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  1. #1
    Senior Member Dixie's Avatar
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    Apr 2006
    Texas - Occupied State - The Front Line

    MI State Looking to Dump Foreign Prisoners

    State Looking to Dump Foreign Prisoners

    Posted: 10:48 PM Apr 17, 2009

    Some lawmakers don't understand why cash-strapped Michigan is keeping foreign criminals behind bars rather than shipping them off to the federal government for deportation.

    Legislation sponsored by state Rep. Alma Wheeler Smith would let state inmates with deportation orders be moved to federal custody after serving half their minimum sentence. A House subcommittee is scheduled to vote on the measure Tuesday.

    "Why should our taxpayers be paying for the care, housing and feeding of prisoners for whom the federal government has papers sending them home?" asked Smith, a Democrat from Washtenaw County's Salem Township who has launched a 2010 gubernatorial bid.

    Michigan now requires all prisoners to serve their minimum term before being considered for release.

    Smith's bill would relax the law so immigrant inmates -- those here illegally or whose conviction requires deportation -- are turned over to federal authorities earlier. Murderers, rapists and habitual offenders couldn't be sent to the federal prison system for deportation until they had served their minimum sentences.

    The measure has run into resistance from GOP lawmakers who worry that everything from fairness issues to the complexities of immigration law may make it unworkable.

    Rep. John Proos, R-St. Joseph, said it's unfair to release foreign nationals early when Americans in the state's prisons have to serve their minimum sentences.

    "What is the response by the victims and their families who now see justice denied by one-half?" he asked.

    Another Republican, Sen. Alan Cropsey of DeWitt, said some inmates deported previously have returned to commit more crimes. He looked into the issue of sending foreign criminals home a few years ago and said he encountered problems. Some countries refuse to take back criminals while others limit how many they will accept, he said.

    He cited one example where the Michigan Department of Corrections spent a year trying to get two Germans deported.

    "It's not as simple as what some people try to make it out to be," he said. "It's almost impossible to get sent back to Cuba."

    As of March, Michigan had 156 inmates with final deportation orders who could be freed immediately to be shipped home by the federal government if Smith's legislation is approved, her office said. Sixty-six were from Mexico, 17 from Cuba and 11 from Iraq.

    Another 55 prisoners had no deportation orders yet and are foreign nationals or their citizenship is unknown. Hundreds of other foreign nationals are serving time for murder or criminal sexual conduct, were sentenced as habitual offenders or have not gotten halfway through their sentence, so would be ineligible for the switch.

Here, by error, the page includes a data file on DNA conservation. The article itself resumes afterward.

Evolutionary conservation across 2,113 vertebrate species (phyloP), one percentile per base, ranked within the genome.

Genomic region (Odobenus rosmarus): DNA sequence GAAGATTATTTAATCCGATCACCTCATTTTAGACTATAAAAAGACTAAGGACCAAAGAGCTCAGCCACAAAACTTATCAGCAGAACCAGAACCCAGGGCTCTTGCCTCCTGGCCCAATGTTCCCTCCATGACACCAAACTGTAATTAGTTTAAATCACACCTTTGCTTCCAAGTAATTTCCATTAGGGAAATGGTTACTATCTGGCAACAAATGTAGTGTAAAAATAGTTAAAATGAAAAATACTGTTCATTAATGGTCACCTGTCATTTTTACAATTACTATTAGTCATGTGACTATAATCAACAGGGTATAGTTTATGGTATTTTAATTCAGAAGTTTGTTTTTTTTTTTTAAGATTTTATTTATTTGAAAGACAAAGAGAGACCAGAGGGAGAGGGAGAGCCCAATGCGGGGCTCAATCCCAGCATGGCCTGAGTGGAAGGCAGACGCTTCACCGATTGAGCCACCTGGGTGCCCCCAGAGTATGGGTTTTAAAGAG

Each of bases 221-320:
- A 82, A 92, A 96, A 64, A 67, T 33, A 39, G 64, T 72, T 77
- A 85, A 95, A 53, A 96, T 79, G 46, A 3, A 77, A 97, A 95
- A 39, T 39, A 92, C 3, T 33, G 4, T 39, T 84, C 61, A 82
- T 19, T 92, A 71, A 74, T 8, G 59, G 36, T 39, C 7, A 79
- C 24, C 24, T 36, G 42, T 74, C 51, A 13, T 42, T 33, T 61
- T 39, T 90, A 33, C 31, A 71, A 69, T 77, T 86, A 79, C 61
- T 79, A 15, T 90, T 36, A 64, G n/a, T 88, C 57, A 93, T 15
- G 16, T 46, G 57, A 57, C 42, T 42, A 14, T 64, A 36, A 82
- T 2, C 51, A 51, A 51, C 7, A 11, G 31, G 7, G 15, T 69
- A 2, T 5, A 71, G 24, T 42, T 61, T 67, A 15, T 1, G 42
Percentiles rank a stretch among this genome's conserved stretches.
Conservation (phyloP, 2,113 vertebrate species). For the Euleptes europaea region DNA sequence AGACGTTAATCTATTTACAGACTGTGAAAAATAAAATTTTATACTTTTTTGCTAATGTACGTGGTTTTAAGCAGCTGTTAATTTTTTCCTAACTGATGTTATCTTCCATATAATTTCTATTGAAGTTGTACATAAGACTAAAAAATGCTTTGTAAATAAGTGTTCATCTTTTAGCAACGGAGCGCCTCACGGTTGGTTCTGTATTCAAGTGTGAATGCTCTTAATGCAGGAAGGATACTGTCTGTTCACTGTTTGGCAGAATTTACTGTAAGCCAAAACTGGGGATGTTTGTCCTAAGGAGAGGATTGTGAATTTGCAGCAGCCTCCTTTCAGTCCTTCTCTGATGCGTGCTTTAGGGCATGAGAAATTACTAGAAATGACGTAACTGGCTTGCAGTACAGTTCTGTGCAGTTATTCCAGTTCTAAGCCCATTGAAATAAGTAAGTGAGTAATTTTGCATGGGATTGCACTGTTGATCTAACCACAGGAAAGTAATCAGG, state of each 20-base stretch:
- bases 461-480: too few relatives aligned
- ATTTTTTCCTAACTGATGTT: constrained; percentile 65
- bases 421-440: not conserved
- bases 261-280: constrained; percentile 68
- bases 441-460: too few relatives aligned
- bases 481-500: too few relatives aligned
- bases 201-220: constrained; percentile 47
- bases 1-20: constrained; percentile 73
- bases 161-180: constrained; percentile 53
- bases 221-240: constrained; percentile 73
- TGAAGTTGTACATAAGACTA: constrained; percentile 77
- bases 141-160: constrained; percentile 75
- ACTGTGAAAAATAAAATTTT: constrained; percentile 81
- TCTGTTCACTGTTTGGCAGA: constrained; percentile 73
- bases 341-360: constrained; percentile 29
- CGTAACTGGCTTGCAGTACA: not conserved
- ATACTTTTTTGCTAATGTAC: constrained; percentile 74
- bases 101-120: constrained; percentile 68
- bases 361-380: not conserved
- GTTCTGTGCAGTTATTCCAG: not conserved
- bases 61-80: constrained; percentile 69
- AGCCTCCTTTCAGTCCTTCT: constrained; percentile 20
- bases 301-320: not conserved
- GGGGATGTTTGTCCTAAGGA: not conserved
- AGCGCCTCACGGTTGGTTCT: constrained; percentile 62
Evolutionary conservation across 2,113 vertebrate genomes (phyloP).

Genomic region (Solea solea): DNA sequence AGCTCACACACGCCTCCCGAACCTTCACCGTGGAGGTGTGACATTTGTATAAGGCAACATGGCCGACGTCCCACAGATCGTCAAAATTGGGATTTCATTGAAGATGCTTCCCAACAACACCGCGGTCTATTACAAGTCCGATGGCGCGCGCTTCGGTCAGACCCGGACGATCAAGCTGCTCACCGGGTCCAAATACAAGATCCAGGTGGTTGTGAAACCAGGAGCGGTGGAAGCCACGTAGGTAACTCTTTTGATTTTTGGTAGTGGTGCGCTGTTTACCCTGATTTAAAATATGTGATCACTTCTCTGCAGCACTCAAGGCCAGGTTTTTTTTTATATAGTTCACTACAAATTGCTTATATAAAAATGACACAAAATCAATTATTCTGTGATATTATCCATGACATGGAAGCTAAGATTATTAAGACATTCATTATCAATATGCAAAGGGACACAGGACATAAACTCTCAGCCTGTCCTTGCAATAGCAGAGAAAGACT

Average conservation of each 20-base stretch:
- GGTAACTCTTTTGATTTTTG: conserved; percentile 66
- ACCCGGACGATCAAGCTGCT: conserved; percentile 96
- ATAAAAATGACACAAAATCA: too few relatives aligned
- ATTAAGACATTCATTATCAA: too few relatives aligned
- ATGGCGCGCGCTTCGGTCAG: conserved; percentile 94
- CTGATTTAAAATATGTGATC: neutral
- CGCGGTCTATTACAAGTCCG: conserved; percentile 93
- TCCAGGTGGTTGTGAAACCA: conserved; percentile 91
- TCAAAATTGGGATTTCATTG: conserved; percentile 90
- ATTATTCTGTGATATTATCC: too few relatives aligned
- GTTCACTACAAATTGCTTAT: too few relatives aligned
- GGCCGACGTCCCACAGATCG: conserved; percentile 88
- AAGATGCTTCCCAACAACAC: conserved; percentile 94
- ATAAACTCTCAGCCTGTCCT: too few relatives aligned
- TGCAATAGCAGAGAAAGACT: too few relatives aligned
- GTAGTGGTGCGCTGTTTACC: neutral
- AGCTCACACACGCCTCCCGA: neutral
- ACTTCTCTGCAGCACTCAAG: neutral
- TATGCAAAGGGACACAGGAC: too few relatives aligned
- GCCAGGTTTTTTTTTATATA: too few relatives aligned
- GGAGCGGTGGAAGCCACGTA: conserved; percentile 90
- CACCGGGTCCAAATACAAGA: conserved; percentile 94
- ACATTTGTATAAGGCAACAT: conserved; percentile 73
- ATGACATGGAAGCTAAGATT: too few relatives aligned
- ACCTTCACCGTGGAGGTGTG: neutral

The savings under the bill -- up to $9 million, according to Smith -- would be a relatively small portion of Michigan's $2 billion annual corrections budget. Foreign nationals make up a fraction of the state's 48,000 inmates.

    But with budget deficits mounting because of the bad economy, backers argue cuts must be made. They also say the legislation would protect public safety by exempting the most dangerous felons from being released early.

    The legislation is modeled after programs in New York, Arizona and -- most recently -- Rhode Island. The states work with U.S. Immigration and Customs Enforcement, or ICE, to identify and deport convicts if their offenses are considered nonviolent. The governors of Washington and New Hampshire recently pitched similar plans.

    ICE says New York has saved $140 million since 1995 through its criminal deportation program. Arizona has saved $18 million in detention costs since 2005. The U.S. removed more than 114,000 criminals from the country in the past fiscal year.

    Under the Michigan measure, inmates who are deported and later found to have returned to the U.S. illegally would be locked up again and have to serve the remainder of their sentence. They also could face up to 20 years in prison for illegally re-entering the country.

    Democratic Gov. Jennifer Granholm's administration supports the bill. Corrections spokesman Russ Marlan said the department already works with ICE to deport inmates when they finish their term or are paroled.

    Barbara Levine, executive director of the Citizens Alliance on Prisons and Public Spending, said the legislation also should require the parole of all prisoners with valid deportation orders who have served their minimum term.

    She said a German national has been denied parole at least six times because he won't admit he sexually assaulted his wife. Michigan taxpayers should no longer be paying to incarcerate the man who has served 10 years and wants to return to Germany, Levine said.

    "The question in times of severe budget concerns is identifying who would not be a threat to the public in Michigan," she said.
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  2. #2
    Senior Member WorriedAmerican's Avatar
    Join Date
    Nov 2007

    Re: MI State Looking to Dump Foreign Prisoners

    We wouldn't want to follow the rules on the books already.
    If Palestine puts down their guns, there will be peace.
    If Israel puts down their guns there will be no more Israel.
    Dick Morris

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